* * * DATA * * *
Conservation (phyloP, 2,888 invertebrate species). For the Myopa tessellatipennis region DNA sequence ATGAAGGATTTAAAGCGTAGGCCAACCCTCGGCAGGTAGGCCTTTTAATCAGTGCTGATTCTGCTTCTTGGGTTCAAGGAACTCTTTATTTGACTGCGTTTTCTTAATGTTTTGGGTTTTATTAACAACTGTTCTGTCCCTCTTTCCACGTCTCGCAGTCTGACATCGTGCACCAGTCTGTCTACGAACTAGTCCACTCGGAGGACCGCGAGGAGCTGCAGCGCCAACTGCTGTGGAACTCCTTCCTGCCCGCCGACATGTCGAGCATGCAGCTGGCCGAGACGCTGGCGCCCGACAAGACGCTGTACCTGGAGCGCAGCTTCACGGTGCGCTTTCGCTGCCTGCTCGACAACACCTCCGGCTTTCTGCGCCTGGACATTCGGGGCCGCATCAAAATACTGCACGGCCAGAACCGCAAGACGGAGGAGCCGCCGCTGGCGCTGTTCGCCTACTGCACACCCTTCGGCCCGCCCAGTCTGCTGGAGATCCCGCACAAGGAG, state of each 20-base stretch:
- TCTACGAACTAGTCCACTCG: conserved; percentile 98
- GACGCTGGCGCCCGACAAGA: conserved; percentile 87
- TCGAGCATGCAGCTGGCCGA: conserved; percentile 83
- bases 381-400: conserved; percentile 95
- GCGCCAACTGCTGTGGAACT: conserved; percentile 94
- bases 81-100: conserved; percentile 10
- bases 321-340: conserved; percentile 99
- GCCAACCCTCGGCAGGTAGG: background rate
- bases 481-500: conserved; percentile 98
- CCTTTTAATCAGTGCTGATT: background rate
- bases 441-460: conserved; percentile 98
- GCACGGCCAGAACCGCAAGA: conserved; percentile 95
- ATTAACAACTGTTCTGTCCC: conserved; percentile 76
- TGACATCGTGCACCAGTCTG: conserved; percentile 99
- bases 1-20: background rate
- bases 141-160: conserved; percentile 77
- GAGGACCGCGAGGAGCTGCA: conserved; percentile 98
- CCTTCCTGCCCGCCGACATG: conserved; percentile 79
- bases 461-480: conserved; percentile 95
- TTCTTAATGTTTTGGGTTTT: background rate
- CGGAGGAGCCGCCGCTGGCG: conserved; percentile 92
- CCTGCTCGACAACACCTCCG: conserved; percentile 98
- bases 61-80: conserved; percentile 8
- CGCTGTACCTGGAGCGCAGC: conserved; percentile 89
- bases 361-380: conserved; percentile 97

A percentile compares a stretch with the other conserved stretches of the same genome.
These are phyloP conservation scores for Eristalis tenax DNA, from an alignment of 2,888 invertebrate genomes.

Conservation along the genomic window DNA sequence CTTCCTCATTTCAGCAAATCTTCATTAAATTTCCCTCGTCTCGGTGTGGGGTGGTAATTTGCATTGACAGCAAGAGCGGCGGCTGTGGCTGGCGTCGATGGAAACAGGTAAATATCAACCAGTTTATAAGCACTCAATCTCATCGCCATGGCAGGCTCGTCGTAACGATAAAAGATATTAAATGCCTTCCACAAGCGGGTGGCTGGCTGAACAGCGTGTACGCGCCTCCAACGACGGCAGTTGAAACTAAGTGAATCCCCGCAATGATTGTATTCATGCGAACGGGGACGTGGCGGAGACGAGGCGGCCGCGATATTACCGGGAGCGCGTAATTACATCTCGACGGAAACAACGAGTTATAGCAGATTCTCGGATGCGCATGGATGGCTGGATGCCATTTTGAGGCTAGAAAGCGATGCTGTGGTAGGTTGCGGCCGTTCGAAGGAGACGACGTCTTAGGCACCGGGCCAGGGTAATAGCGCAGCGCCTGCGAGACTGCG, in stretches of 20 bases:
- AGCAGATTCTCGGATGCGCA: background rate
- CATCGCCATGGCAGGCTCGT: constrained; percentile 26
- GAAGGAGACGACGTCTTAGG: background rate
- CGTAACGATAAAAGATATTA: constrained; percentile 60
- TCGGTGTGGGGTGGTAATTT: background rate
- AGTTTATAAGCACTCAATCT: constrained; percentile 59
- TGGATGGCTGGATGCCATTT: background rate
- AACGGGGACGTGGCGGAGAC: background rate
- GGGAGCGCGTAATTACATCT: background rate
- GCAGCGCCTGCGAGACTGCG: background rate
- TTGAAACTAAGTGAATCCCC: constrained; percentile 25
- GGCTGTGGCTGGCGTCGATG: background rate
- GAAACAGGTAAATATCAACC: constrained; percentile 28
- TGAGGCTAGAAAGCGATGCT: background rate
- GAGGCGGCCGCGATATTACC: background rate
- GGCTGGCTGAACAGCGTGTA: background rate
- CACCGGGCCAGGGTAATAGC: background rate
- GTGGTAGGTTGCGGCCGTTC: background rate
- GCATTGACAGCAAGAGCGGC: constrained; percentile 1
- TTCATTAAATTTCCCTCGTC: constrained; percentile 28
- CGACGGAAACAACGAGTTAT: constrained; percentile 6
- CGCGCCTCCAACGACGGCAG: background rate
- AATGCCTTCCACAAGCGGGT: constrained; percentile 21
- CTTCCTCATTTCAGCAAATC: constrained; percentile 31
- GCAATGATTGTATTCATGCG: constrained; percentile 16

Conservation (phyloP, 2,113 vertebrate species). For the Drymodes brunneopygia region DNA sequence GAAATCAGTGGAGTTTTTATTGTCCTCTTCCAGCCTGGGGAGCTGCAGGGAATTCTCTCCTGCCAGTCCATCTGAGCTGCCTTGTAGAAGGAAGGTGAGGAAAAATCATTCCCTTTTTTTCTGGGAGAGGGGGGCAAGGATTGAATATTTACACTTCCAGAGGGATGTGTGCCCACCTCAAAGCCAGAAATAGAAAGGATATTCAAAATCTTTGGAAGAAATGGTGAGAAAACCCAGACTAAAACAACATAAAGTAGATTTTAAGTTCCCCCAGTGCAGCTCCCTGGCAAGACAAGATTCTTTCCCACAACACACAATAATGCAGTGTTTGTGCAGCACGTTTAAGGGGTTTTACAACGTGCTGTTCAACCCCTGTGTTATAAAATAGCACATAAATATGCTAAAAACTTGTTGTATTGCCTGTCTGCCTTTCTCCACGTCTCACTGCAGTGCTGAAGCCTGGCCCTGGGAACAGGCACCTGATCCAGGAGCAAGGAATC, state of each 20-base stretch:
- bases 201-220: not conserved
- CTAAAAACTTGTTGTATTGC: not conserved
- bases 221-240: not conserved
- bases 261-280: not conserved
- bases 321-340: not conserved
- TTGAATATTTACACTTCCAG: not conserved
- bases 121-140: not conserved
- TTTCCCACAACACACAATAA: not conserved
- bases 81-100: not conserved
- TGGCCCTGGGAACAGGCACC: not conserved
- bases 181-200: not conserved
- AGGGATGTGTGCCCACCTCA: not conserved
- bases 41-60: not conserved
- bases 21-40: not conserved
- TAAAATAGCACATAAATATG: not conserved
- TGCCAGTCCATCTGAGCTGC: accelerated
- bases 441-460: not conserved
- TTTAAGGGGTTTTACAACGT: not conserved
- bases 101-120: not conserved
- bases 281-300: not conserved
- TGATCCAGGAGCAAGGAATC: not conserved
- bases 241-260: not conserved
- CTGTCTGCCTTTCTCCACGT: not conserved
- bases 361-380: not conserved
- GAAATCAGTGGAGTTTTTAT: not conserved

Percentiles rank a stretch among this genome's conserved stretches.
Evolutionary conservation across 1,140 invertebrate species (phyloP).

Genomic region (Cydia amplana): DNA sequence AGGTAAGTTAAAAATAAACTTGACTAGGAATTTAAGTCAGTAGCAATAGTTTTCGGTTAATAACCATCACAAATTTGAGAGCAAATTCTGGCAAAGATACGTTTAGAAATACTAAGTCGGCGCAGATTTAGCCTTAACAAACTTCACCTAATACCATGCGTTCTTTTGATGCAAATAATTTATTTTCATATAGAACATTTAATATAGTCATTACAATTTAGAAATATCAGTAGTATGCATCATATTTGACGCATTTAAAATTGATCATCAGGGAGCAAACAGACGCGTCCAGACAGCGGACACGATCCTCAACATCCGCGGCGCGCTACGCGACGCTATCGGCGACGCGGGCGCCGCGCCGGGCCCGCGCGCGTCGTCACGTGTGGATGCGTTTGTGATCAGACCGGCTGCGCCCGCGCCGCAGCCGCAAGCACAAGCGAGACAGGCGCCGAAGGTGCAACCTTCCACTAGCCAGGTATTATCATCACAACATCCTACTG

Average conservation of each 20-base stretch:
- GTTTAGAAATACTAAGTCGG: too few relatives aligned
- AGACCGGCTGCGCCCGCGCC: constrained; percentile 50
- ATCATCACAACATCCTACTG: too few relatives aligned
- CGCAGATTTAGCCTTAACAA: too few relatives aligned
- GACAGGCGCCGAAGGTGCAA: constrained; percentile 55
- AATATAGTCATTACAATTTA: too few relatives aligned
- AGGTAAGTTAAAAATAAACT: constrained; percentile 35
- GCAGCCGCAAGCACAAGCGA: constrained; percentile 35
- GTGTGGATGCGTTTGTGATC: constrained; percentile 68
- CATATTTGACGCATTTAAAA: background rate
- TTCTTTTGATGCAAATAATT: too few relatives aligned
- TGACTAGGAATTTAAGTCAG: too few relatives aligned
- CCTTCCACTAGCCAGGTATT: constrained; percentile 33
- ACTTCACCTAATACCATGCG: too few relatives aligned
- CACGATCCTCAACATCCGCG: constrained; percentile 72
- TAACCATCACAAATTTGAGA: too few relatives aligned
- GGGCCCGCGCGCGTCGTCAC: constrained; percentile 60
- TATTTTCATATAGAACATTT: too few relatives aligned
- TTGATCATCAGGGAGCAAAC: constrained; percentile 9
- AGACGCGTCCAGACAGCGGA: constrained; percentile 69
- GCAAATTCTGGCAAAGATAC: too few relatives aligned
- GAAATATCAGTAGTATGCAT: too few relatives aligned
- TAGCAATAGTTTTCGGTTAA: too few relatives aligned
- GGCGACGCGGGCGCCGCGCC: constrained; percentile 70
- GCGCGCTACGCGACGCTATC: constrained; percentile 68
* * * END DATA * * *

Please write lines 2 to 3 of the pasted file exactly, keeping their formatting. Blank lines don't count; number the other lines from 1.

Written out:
- TCTACGAACTAGTCCACTCG: conserved; percentile 98
- GACGCTGGCGCCCGACAAGA: conserved; percentile 87